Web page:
The Walt Disney Family Museum is an homage to the man who arguably built the greatest family-friendly entertainment business in history. While other Disney Company museums are archives of the business, the WDFM is decidedly focused on the man.
The building that houses the museum is stunning and the grounds magnificent. The tour begins in Gallery 1 and tells the story of Walt’s birth in 1901 as the fourth of five children born to his parents Flora and Elias Disney. The gallery is decorated and outfitted to demonstrate the look of the times. It’s media heavy, as are all of the galleries, but this one also includes a “family wall.” It’s filled with photos of everyday life.
As you take the self-guided tour you’re transported forward from the early 1900’s and through the Hollywood years, the 1930’s which is where color was introduced, on into the 40’s where Snow White and the Dwarves became a reality. All along the way you’re greeted with audio, video, and tactile stimulation to keep even the youngest museum visitor entertained.
Each gallery’s theme is carried out in décor, colors, and media and it’s fantastic to walk through the decades, the accomplishments, the failures, and I truly felt immersed in it all. Gallery 9, the 1950’s and 60’s – big screen and beyond – is visually the most stunning. It’s like walking into the middle of one of Walt’s Disneyland rides. It’s just after enjoying the most amazing view of the Golden Gate Bridge I’ve ever enjoyed, so it adds to the shock to enter into something so majestic. It’s here that Disney’s infamous backyard train set is on Display –one of the highlights for me personally.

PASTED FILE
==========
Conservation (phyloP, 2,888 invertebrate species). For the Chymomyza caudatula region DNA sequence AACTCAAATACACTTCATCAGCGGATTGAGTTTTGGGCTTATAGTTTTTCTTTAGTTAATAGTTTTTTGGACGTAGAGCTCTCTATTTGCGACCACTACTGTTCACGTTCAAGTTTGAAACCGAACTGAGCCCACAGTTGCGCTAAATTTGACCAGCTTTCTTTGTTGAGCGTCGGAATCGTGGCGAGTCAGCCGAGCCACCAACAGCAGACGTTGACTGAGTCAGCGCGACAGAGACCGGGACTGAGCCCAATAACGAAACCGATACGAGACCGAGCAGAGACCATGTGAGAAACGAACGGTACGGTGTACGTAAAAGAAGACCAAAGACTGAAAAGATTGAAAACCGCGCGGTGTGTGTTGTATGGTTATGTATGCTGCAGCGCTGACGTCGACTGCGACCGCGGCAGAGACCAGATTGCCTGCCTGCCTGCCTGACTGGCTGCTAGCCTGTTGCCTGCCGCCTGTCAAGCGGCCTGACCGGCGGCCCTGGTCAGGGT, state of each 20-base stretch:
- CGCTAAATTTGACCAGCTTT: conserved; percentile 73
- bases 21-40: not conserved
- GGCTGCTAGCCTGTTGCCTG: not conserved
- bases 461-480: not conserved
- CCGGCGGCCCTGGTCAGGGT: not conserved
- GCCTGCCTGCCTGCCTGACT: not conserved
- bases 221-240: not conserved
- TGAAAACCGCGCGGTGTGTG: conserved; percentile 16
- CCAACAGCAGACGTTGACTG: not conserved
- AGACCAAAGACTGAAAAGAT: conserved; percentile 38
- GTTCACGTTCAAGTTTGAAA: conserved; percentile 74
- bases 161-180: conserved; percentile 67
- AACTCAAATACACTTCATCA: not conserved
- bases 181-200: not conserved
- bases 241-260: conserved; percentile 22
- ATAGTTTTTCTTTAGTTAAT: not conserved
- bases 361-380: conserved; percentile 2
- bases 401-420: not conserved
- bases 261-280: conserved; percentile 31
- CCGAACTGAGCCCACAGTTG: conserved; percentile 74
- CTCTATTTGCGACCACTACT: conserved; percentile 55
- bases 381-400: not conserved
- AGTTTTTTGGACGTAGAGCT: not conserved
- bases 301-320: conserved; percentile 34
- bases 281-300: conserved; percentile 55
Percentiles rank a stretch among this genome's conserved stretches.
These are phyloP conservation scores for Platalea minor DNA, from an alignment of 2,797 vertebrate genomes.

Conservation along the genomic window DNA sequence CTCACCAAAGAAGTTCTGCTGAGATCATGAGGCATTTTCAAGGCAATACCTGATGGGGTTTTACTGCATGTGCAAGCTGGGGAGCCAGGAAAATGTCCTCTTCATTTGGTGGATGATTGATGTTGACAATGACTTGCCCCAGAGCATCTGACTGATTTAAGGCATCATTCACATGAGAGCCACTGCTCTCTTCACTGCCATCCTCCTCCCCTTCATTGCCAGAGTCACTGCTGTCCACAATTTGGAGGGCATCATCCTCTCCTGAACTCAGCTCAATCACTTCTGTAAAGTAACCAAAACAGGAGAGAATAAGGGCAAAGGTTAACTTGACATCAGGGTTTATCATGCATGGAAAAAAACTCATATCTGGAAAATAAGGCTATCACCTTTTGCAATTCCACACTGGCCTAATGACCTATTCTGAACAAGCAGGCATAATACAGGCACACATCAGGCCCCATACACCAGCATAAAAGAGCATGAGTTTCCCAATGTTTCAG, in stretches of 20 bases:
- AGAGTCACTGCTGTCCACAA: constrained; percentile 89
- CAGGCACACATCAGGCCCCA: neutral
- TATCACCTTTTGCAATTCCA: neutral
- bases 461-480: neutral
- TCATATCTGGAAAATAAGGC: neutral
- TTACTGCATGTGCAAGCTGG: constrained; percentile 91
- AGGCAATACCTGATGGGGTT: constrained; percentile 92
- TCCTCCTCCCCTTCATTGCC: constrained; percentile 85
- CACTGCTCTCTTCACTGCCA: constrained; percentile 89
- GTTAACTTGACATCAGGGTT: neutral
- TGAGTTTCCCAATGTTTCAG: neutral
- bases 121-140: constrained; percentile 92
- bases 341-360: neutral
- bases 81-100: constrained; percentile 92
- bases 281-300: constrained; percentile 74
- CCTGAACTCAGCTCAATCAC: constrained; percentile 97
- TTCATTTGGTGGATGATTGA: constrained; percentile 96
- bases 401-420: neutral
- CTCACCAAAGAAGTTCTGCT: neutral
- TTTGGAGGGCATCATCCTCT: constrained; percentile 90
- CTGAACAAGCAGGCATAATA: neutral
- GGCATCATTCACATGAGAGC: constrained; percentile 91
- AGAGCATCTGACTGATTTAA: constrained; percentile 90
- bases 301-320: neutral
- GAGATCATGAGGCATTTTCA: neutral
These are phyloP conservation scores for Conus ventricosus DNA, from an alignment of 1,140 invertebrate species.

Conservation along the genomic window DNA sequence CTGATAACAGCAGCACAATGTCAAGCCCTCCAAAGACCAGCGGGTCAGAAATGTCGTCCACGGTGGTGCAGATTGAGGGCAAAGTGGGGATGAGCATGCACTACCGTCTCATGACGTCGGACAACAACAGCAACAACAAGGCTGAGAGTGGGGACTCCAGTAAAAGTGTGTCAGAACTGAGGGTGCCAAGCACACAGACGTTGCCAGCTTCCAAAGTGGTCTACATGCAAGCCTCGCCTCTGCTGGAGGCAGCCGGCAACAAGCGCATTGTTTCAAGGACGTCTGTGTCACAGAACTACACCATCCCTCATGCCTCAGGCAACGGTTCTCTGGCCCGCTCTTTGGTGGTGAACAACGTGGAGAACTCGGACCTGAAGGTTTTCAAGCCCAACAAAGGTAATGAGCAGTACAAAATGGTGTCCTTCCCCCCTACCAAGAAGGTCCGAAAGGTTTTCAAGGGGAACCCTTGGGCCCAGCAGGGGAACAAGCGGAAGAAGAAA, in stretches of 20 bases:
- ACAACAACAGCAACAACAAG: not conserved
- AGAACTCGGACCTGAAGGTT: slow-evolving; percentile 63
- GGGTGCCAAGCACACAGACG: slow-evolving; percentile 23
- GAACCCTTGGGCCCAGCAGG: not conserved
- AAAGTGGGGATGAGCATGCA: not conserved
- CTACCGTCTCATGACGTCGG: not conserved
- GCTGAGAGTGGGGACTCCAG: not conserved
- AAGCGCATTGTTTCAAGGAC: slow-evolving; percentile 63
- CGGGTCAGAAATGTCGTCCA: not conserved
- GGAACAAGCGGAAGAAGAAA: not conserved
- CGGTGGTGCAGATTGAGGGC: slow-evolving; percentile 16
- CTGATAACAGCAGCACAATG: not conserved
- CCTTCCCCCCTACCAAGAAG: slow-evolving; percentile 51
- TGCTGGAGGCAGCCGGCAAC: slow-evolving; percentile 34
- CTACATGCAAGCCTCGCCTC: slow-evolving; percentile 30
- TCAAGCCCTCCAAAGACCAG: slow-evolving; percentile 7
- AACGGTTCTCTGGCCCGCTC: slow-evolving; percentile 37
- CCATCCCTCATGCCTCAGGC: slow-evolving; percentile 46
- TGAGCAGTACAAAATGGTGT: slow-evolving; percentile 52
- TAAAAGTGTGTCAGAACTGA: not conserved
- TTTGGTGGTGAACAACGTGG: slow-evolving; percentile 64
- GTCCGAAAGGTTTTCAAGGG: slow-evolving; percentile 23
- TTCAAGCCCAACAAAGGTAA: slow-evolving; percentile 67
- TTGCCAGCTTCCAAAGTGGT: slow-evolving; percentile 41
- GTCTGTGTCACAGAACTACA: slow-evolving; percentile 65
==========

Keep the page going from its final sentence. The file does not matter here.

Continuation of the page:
But it’s Gallery 10 that took my breath away and brought me to tears. It’s here that the day, December 15, 1966, is memorialized. It’s the day Walt Disney died of lung cancer in a hospital just across the street from the studio he and his brother built. But it wasn’t his passing that brought the tears; it was the drawings animator’s did upon hearing of Walt’s death – the much-loved Disney characters are drawn shedding tears for their father.
I want to personally thank the Disney family for sharing such a fabulous amount of personal history from their father. What a wonderful legacy they’re leaving in their father’s name.
If you’re ever in San Francisco, stop. Enjoy. Learn, Live. You don’t have to be a Disney fan to enjoy the history, but if you are a Disney fan, it’s a must.English: The “Lilly Belle” engine on display at Disneyland Main Station in 1993. Featured on Portal:Trains/Featured picture/Week 41, 2006 (Photo credit: Wikipedia)
When You Visit the Walt Disney Family Museum
- Visit the gift shop and purchase inexpensive post cards and frame them for a fabulous souvenir
- Check out the full-length movie playing in the theater
- No camera’s are allowed in most areas areas of the museum – but bring along your camera for great photo opps on the grounds.
- Have a snack in the canteen – sandwiches, cookies, drinks, and more are available or bring your own snack and eat on the lawn.
- Chat with the employees – the people I spoke with had vast knowledge of the museum and surrounding area.